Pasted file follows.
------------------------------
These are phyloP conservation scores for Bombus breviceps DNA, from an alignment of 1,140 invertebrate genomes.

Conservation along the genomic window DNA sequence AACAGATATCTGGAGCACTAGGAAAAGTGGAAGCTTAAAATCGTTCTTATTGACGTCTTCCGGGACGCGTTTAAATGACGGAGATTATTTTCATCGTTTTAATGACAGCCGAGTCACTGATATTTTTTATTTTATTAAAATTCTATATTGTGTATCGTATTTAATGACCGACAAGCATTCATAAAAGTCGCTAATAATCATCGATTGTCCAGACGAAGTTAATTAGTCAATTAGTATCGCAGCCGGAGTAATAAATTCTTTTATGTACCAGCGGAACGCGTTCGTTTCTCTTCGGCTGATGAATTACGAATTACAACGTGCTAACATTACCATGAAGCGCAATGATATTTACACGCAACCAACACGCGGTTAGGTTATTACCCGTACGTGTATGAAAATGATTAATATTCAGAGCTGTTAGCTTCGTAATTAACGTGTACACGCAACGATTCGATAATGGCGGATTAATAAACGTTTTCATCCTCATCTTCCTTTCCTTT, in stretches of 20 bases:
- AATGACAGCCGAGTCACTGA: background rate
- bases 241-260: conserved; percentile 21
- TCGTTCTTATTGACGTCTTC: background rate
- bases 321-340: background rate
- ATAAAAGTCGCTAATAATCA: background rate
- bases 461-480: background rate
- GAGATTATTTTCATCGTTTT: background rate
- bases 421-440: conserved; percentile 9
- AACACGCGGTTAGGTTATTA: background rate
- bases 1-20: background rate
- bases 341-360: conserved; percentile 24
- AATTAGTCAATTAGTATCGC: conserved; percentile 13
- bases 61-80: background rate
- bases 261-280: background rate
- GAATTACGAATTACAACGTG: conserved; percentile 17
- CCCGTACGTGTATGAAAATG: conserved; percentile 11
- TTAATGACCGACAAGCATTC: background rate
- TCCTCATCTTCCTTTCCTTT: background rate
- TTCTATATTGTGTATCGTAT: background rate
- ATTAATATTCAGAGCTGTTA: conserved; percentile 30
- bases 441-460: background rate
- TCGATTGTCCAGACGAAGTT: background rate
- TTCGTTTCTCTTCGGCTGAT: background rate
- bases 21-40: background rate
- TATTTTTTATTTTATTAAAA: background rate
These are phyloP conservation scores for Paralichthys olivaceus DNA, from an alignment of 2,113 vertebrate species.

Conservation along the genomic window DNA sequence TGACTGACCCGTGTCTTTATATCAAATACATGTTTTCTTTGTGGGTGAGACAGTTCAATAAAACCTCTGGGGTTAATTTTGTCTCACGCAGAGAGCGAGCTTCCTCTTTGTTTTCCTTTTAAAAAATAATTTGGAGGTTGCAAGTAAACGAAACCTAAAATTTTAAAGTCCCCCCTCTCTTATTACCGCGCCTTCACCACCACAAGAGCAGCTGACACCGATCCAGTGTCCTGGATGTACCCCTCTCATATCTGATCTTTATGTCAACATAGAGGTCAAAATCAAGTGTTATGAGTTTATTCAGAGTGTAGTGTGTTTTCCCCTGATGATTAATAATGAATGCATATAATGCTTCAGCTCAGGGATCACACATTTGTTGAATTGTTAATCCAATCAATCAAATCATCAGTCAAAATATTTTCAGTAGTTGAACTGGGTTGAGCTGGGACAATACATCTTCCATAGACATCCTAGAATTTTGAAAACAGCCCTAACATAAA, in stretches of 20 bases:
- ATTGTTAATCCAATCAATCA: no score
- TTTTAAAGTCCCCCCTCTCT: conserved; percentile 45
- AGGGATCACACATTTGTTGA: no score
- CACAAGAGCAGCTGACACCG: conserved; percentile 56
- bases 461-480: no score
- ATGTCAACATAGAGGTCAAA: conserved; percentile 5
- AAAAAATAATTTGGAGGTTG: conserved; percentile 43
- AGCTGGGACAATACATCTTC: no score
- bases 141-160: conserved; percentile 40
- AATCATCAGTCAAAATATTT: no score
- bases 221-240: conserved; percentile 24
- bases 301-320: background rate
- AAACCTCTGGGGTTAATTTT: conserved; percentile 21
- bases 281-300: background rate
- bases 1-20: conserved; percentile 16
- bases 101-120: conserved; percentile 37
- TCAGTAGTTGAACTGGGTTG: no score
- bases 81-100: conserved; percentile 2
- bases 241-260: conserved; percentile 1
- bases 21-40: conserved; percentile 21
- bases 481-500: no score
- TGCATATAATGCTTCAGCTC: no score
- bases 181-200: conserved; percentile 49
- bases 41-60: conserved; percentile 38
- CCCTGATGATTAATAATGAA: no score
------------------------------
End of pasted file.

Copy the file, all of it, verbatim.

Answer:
These are phyloP conservation scores for Bombus breviceps DNA, from an alignment of 1,140 invertebrate genomes.

Conservation along the genomic window DNA sequence AACAGATATCTGGAGCACTAGGAAAAGTGGAAGCTTAAAATCGTTCTTATTGACGTCTTCCGGGACGCGTTTAAATGACGGAGATTATTTTCATCGTTTTAATGACAGCCGAGTCACTGATATTTTTTATTTTATTAAAATTCTATATTGTGTATCGTATTTAATGACCGACAAGCATTCATAAAAGTCGCTAATAATCATCGATTGTCCAGACGAAGTTAATTAGTCAATTAGTATCGCAGCCGGAGTAATAAATTCTTTTATGTACCAGCGGAACGCGTTCGTTTCTCTTCGGCTGATGAATTACGAATTACAACGTGCTAACATTACCATGAAGCGCAATGATATTTACACGCAACCAACACGCGGTTAGGTTATTACCCGTACGTGTATGAAAATGATTAATATTCAGAGCTGTTAGCTTCGTAATTAACGTGTACACGCAACGATTCGATAATGGCGGATTAATAAACGTTTTCATCCTCATCTTCCTTTCCTTT, in stretches of 20 bases:
- AATGACAGCCGAGTCACTGA: background rate
- bases 241-260: conserved; percentile 21
- TCGTTCTTATTGACGTCTTC: background rate
- bases 321-340: background rate
- ATAAAAGTCGCTAATAATCA: background rate
- bases 461-480: background rate
- GAGATTATTTTCATCGTTTT: background rate
- bases 421-440: conserved; percentile 9
- AACACGCGGTTAGGTTATTA: background rate
- bases 1-20: background rate
- bases 341-360: conserved; percentile 24
- AATTAGTCAATTAGTATCGC: conserved; percentile 13
- bases 61-80: background rate
- bases 261-280: background rate
- GAATTACGAATTACAACGTG: conserved; percentile 17
- CCCGTACGTGTATGAAAATG: conserved; percentile 11
- TTAATGACCGACAAGCATTC: background rate
- TCCTCATCTTCCTTTCCTTT: background rate
- TTCTATATTGTGTATCGTAT: background rate
- ATTAATATTCAGAGCTGTTA: conserved; percentile 30
- bases 441-460: background rate
- TCGATTGTCCAGACGAAGTT: background rate
- TTCGTTTCTCTTCGGCTGAT: background rate
- bases 21-40: background rate
- TATTTTTTATTTTATTAAAA: background rate
These are phyloP conservation scores for Paralichthys olivaceus DNA, from an alignment of 2,113 vertebrate species.

Conservation along the genomic window DNA sequence TGACTGACCCGTGTCTTTATATCAAATACATGTTTTCTTTGTGGGTGAGACAGTTCAATAAAACCTCTGGGGTTAATTTTGTCTCACGCAGAGAGCGAGCTTCCTCTTTGTTTTCCTTTTAAAAAATAATTTGGAGGTTGCAAGTAAACGAAACCTAAAATTTTAAAGTCCCCCCTCTCTTATTACCGCGCCTTCACCACCACAAGAGCAGCTGACACCGATCCAGTGTCCTGGATGTACCCCTCTCATATCTGATCTTTATGTCAACATAGAGGTCAAAATCAAGTGTTATGAGTTTATTCAGAGTGTAGTGTGTTTTCCCCTGATGATTAATAATGAATGCATATAATGCTTCAGCTCAGGGATCACACATTTGTTGAATTGTTAATCCAATCAATCAAATCATCAGTCAAAATATTTTCAGTAGTTGAACTGGGTTGAGCTGGGACAATACATCTTCCATAGACATCCTAGAATTTTGAAAACAGCCCTAACATAAA, in stretches of 20 bases:
- ATTGTTAATCCAATCAATCA: no score
- TTTTAAAGTCCCCCCTCTCT: conserved; percentile 45
- AGGGATCACACATTTGTTGA: no score
- CACAAGAGCAGCTGACACCG: conserved; percentile 56
- bases 461-480: no score
- ATGTCAACATAGAGGTCAAA: conserved; percentile 5
- AAAAAATAATTTGGAGGTTG: conserved; percentile 43
- AGCTGGGACAATACATCTTC: no score
- bases 141-160: conserved; percentile 40
- AATCATCAGTCAAAATATTT: no score
- bases 221-240: conserved; percentile 24
- bases 301-320: background rate
- AAACCTCTGGGGTTAATTTT: conserved; percentile 21
- bases 281-300: background rate
- bases 1-20: conserved; percentile 16
- bases 101-120: conserved; percentile 37
- TCAGTAGTTGAACTGGGTTG: no score
- bases 81-100: conserved; percentile 2
- bases 241-260: conserved; percentile 1
- bases 21-40: conserved; percentile 21
- bases 481-500: no score
- TGCATATAATGCTTCAGCTC: no score
- bases 181-200: conserved; percentile 49
- bases 41-60: conserved; percentile 38
- CCCTGATGATTAATAATGAA: no score